Houston City Guide
Home to Beyoncé, Jennifer Garner, and Wes Anderson, Houston, Texas is a great place to live—as long as you remember the Alamo! Aside from the famous battle cry of the Mexican-American war, Houston also boasts 627 square miles, a population of 2.2 million, and over 11,000 restaurants. It’s the fourth largest city in the US (after NY, LA, and Chicago) and everything about it is big.
In a world where texting is an accepted form of communication and emojis are an accepted form of emotional intelligence, Houston, Texas stands out for its true Southern Hospitality. Which comes in handy when you live in the tornado capital of the world. With an average of 11 tornados each month, you’ll be glad that gentlemen hold the doors open for you. And having a secure storage unit to keep extra roof shingles, front porches, and doors is probably a good idea.
Thanks to Billy Ray Cyrus, line dancing has become more popular than the white man’s overbite, which means that you’ll need to have a generous supply of cowboy boots. Why more than one pair? Well, you’ll need dress cowboy boots to visit the 17-block theater district (only New York has a larger theater district), scruffy cowboy boots to attend the world’s largest rodeo, and cleated cowboy boots to ride your bicycle on one of the 160 miles of dedicated bike paths in the state.
If you’re not fortunate enough to have a closet the size of Carrie Bradshaw’s, then you’ll certainly need to make use of your nearest storage facility for your boots, porches, and insect repellant. Oh, did we forget to mention that Houston, Texas has mosquitos the size of Chihuahuas? They’re called Monster Mosquitos and the city actually hires people to drive around and spray bug repellant into the air.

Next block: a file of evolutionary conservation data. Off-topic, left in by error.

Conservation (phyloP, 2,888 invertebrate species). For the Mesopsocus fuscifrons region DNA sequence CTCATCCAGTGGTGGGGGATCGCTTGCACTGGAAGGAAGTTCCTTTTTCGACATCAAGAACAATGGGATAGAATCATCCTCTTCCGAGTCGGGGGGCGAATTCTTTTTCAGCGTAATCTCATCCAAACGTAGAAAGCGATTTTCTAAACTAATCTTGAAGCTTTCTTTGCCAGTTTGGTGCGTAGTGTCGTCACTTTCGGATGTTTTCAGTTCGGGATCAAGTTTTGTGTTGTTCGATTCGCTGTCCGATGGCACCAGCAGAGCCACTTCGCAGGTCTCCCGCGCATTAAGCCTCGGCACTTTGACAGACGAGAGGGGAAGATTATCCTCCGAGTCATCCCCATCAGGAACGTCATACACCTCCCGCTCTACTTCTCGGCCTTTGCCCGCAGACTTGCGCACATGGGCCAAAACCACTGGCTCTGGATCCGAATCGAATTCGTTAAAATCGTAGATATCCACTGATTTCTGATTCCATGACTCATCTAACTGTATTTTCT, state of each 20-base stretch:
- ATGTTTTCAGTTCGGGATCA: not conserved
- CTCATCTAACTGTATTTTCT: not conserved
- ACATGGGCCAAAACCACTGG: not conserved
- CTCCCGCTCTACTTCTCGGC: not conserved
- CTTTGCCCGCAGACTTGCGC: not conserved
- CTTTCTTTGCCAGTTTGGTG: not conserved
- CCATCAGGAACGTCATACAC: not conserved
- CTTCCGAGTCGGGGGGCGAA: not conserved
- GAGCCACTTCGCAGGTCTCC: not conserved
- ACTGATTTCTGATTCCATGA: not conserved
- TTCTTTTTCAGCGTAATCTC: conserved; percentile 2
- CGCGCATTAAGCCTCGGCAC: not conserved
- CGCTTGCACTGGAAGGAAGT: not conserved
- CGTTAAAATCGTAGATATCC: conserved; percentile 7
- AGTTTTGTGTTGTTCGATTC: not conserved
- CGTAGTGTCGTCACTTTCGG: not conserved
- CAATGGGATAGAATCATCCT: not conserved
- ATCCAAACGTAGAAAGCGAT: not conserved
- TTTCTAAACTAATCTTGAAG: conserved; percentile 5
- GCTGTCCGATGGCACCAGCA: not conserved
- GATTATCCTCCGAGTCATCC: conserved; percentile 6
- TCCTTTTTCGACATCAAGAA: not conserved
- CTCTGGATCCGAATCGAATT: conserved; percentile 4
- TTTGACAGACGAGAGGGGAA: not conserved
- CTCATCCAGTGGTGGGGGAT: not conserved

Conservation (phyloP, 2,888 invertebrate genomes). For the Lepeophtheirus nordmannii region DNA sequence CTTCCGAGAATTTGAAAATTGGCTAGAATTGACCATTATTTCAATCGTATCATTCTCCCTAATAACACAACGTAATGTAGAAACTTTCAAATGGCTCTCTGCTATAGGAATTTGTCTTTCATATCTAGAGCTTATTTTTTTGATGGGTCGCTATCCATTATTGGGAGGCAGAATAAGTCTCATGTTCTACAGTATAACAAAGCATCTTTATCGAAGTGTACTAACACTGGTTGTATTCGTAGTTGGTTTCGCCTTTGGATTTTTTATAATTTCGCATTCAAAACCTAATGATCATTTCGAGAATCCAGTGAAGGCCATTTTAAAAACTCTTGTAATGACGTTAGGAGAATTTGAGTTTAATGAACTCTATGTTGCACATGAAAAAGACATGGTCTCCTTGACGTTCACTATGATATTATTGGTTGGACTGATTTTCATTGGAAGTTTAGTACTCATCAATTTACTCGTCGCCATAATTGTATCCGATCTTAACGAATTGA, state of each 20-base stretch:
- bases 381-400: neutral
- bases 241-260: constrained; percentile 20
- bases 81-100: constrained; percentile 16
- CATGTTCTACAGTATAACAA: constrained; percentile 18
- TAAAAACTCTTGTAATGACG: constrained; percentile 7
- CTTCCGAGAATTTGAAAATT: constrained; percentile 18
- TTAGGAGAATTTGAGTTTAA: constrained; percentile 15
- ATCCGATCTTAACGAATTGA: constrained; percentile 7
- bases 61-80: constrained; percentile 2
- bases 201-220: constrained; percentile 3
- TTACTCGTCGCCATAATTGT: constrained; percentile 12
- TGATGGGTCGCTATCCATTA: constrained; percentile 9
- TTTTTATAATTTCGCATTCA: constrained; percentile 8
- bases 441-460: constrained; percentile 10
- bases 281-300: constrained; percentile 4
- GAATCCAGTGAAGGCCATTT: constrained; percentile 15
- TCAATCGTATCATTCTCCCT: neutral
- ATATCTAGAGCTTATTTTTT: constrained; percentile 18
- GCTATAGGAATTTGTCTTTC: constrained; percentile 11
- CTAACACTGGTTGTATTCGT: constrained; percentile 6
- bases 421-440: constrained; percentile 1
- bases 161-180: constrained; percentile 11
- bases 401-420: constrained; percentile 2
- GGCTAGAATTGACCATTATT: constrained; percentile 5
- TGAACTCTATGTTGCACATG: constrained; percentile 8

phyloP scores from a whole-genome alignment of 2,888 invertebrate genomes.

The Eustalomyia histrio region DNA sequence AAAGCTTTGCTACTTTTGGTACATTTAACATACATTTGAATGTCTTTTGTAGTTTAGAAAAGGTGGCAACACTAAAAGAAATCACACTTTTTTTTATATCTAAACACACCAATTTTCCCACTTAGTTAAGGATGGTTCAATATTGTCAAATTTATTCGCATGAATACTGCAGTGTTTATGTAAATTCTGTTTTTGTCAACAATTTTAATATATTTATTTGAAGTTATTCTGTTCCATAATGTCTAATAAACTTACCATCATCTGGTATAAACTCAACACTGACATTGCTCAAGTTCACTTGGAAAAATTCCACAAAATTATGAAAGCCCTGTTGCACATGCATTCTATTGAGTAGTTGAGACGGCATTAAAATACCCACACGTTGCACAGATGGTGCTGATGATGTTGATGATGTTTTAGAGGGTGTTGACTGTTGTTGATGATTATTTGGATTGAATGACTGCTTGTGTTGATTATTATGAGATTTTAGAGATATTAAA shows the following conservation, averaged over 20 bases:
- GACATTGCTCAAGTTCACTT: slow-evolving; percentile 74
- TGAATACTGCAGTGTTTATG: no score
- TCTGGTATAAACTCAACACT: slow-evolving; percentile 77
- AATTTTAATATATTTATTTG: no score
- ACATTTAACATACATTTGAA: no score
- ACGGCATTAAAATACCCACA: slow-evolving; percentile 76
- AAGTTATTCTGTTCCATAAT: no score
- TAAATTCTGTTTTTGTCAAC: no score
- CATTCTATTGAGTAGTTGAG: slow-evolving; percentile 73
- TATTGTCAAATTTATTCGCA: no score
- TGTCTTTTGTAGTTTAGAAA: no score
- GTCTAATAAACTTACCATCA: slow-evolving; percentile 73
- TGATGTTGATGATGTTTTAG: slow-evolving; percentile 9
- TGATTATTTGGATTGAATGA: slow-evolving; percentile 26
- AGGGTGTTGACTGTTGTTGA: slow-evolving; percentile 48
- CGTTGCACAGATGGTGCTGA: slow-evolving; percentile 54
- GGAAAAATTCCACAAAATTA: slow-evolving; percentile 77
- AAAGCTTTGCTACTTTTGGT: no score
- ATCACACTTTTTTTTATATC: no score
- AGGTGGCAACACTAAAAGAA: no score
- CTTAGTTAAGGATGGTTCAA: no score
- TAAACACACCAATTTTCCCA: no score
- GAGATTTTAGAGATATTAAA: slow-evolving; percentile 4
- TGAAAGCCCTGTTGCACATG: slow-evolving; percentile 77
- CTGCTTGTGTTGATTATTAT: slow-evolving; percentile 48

Just starting your Houston self storage search? There are a few things you should know. Houston storage unit prices and availability are closely related to things like real estate prices, the type of housing available in the area, the city's wealth, and whether or not many people are moving to the area. We used US Census data on Houston to give you a better idea of these factors.Houston, TX Moving and Storage
If there are many people moving to or from Houston, prices could be higher than in other cities. That's because self storage if often used as part of a home move. By looking at population changes in Houston, we should be able to get an idea of how many people are moving to or from the city. The US Census tells us that the metro area population of Houston grew from 2,102,421 in 2010 to 2,239,558 in 2014, which is a rate of 6.52% growth over four years.The Relationship Between Real Estate and Self Storage in Houston, TX